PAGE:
Ebola Mutation Rate Quibble

A study suggests that the virus may not be evolving as quickly as a previous group estimated.

Jef Akst
Jef Akst
Mar 27, 2015

FLICKR, CDC GLOBALThe Ebola virus still circulating in West Africa may not be the super-mutator that some researchers have thought. According to a study published this week (March 26) in Science, the virus is evolving at a rate typically seen in animals—about half as fast as estimated by a study last year.

“It hasn’t become increasingly lethal or increasingly virulent,” coauthor David Safronetz, a staff scientist for the Laboratory of Virology at the National Institute of Allergy and Infectious Diseases (NIAID), told The New York Times. “The virus—it’s doing what it’s always done.”

“This is some good news for the development of interventions,” NIAID Director Anthony Fauci told NPR’s Goats and Soda. “The data also indicate it’s quite unlikely the virus will mutate and change its way of transmission.”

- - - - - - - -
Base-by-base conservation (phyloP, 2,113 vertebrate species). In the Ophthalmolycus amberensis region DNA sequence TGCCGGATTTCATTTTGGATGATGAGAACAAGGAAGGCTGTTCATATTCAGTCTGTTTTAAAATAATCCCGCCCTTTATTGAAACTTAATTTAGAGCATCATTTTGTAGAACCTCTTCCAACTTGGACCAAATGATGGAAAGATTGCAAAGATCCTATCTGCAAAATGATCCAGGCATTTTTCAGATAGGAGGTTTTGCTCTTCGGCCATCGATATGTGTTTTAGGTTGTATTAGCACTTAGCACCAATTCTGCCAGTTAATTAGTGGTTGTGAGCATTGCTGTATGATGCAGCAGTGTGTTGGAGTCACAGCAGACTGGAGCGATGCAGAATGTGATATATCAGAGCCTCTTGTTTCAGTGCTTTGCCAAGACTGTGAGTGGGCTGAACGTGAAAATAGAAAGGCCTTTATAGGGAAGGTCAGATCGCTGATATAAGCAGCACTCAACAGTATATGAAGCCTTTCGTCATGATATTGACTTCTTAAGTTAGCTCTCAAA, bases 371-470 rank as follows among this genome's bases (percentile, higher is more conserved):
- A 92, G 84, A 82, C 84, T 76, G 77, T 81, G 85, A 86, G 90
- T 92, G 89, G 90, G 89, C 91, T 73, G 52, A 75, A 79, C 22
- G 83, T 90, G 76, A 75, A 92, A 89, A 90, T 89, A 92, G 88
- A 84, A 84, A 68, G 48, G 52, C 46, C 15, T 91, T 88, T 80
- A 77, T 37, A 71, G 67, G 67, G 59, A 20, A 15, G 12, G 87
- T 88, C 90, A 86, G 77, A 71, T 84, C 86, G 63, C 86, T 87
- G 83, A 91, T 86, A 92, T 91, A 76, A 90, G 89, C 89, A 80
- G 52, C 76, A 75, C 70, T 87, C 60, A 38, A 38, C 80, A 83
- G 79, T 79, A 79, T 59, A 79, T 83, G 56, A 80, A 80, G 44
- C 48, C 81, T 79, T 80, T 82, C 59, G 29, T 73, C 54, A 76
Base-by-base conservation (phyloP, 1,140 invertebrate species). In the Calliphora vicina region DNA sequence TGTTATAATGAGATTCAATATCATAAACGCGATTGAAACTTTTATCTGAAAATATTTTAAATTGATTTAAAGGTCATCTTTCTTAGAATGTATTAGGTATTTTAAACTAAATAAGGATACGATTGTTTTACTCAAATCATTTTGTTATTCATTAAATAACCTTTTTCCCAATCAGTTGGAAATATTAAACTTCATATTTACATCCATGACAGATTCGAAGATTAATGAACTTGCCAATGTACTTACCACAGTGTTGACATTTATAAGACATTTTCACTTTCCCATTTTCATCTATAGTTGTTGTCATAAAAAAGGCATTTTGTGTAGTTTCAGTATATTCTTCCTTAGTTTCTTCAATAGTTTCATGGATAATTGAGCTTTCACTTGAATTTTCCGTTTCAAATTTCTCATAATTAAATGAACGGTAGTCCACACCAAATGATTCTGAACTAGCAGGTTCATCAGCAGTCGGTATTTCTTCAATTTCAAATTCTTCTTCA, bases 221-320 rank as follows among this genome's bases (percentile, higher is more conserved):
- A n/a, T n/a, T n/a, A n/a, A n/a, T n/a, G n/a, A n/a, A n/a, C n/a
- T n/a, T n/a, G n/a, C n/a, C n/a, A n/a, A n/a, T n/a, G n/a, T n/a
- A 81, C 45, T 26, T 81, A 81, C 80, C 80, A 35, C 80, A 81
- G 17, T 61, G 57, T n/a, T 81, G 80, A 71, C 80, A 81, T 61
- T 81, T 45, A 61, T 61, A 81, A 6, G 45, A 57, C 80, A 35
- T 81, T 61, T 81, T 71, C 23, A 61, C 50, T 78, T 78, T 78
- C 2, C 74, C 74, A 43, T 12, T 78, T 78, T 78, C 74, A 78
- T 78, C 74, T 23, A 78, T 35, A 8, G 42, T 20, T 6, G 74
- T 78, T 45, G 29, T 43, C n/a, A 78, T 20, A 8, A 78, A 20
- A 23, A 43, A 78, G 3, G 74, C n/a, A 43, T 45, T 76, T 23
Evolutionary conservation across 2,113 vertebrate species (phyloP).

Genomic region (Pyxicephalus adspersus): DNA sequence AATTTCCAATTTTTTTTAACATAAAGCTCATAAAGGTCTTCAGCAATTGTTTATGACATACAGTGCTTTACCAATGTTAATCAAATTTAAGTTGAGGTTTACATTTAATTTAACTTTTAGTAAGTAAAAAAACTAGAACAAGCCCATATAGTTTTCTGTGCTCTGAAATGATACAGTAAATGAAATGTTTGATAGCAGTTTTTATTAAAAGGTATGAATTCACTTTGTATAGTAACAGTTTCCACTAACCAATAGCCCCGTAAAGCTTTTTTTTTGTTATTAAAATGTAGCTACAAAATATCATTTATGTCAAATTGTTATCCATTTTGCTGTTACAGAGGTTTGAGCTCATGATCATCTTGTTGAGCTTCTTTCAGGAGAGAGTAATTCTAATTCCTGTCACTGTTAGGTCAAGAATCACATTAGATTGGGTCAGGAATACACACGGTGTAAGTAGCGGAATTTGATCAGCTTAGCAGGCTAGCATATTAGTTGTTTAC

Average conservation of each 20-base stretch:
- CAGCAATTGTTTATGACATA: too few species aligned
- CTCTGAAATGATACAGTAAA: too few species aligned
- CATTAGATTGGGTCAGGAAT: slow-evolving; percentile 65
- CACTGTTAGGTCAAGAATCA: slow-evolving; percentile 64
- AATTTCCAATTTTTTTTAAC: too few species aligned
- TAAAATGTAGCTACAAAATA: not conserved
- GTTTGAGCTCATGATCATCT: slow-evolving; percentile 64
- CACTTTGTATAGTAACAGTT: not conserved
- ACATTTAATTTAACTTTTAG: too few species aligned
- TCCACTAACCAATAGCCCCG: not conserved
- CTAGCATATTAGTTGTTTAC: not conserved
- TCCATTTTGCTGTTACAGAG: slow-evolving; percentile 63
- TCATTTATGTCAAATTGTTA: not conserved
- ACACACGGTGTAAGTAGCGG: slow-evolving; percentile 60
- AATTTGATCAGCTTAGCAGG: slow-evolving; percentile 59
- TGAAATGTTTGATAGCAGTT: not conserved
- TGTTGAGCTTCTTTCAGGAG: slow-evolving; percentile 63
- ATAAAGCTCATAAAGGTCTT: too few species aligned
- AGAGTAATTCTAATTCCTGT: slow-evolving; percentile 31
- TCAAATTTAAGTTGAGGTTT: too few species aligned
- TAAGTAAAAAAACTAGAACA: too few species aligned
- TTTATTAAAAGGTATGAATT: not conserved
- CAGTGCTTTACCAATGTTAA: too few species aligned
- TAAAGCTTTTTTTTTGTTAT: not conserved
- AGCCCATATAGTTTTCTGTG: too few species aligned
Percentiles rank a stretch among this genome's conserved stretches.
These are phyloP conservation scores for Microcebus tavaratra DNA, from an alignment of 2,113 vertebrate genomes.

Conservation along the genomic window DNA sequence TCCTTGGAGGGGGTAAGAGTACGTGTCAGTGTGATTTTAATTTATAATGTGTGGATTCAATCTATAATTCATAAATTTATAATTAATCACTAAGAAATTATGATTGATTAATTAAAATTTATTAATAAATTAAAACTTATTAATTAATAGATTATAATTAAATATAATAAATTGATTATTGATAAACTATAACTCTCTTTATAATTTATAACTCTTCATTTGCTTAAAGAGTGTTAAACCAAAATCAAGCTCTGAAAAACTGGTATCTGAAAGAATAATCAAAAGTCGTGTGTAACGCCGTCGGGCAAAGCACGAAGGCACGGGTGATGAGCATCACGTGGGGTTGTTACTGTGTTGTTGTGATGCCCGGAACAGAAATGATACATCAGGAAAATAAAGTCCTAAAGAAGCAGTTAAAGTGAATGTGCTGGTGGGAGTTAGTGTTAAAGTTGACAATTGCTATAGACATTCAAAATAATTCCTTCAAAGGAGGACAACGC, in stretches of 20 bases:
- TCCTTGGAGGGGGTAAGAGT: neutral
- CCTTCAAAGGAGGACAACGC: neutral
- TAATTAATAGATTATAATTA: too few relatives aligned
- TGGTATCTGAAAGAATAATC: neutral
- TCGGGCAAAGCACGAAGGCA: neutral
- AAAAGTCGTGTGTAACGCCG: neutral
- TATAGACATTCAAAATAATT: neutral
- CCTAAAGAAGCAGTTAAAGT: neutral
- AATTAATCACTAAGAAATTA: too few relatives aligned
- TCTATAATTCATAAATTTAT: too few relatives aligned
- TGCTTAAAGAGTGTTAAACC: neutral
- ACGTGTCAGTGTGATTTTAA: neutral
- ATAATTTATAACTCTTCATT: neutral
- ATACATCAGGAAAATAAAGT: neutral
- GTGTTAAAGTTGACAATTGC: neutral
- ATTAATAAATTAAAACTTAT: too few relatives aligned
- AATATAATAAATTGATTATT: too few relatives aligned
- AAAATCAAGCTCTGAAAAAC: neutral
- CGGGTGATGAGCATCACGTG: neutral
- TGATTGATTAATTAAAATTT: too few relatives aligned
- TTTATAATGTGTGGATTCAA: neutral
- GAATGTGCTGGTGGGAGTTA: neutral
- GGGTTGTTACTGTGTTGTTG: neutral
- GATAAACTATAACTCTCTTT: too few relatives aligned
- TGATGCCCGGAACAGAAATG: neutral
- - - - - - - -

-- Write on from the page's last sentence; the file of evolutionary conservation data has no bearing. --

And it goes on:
Last August, Pardis Sabeti of Harvard University and the Broad Institute, and her colleagues sequenced the...

In the new study, Safronetz and his colleagues found that, based on two small clusters of Ebola cases in Mali, the virus was changing at a rate about half of that estimated by Sabeti’s team, on par with the known mutation rate of Ebola in its animal reservoir. But some emphasize that the difference between the two estimates may simply be attributed to technical details of the models used.

“It is simplistic to think that these minor differences in rate estimates will translate into radically different evolutionary trajectories,” University of Sydney evolutionary biologist Edward Holmes told Nature.